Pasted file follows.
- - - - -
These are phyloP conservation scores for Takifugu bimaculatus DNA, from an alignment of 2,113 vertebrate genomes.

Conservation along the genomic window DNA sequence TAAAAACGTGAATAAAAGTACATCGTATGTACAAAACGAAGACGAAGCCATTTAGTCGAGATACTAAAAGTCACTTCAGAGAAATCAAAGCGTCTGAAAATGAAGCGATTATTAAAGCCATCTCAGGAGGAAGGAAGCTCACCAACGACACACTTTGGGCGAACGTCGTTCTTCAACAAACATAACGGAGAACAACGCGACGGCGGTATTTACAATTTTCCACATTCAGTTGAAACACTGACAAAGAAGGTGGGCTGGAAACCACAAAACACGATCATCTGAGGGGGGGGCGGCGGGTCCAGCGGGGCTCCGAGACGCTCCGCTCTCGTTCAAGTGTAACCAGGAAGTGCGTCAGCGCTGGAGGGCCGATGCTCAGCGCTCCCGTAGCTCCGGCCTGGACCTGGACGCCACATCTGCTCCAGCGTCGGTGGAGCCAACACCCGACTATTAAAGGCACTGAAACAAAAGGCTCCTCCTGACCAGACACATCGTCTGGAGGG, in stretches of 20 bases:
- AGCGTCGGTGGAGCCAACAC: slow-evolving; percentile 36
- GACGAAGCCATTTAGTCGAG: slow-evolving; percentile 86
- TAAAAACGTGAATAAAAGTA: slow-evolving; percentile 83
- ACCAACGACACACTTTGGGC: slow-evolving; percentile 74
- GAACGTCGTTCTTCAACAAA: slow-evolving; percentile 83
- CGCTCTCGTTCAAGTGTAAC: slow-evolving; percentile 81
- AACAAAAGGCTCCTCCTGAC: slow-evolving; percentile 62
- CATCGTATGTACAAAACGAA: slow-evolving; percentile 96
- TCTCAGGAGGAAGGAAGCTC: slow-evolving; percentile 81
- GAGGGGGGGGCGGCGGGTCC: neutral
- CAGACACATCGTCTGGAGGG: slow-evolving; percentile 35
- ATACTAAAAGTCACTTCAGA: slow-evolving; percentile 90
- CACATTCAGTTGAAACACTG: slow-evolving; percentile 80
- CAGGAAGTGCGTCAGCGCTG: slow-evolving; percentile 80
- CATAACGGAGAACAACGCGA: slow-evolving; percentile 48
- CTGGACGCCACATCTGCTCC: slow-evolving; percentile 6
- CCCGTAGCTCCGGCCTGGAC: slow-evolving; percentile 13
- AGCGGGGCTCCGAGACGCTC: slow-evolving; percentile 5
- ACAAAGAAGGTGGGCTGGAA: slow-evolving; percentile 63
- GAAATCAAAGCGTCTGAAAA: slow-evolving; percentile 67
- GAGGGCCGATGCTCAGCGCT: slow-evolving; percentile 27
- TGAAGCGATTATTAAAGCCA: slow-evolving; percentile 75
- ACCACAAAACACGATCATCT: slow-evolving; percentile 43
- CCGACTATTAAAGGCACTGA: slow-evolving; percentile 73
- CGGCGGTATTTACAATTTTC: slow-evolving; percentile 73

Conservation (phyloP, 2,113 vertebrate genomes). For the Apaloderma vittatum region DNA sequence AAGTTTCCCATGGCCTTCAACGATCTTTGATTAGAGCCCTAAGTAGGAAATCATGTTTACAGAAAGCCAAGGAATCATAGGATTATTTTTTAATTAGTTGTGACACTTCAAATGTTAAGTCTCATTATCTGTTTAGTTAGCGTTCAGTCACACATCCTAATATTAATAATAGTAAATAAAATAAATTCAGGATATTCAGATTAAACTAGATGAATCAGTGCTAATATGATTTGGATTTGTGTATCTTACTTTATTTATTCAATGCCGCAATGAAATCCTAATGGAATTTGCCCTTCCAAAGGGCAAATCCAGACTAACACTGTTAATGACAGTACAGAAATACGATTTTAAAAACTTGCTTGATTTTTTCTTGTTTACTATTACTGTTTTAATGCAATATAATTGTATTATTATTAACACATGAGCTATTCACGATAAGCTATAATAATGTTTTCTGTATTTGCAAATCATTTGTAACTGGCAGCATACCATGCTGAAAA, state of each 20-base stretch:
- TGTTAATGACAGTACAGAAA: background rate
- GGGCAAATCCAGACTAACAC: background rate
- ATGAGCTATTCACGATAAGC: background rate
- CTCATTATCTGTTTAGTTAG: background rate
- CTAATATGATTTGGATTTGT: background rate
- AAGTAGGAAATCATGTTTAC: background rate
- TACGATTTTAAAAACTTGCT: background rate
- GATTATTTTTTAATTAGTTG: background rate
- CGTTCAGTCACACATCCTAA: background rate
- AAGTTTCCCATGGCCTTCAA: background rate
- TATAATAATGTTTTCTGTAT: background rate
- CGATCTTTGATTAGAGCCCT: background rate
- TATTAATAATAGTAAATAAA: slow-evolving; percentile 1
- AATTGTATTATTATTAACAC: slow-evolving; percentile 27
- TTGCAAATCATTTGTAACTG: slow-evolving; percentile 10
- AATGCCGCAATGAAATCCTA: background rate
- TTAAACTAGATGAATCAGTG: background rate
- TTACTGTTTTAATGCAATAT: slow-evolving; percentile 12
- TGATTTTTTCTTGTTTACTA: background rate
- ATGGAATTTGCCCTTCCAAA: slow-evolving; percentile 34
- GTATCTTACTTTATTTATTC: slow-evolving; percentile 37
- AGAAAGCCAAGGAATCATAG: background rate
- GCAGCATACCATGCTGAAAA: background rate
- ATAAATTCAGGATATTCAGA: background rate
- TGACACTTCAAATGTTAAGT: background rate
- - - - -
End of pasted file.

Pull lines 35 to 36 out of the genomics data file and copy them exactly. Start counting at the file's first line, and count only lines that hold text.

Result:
- TACGATTTTAAAAACTTGCT: background rate
- GATTATTTTTTAATTAGTTG: background rate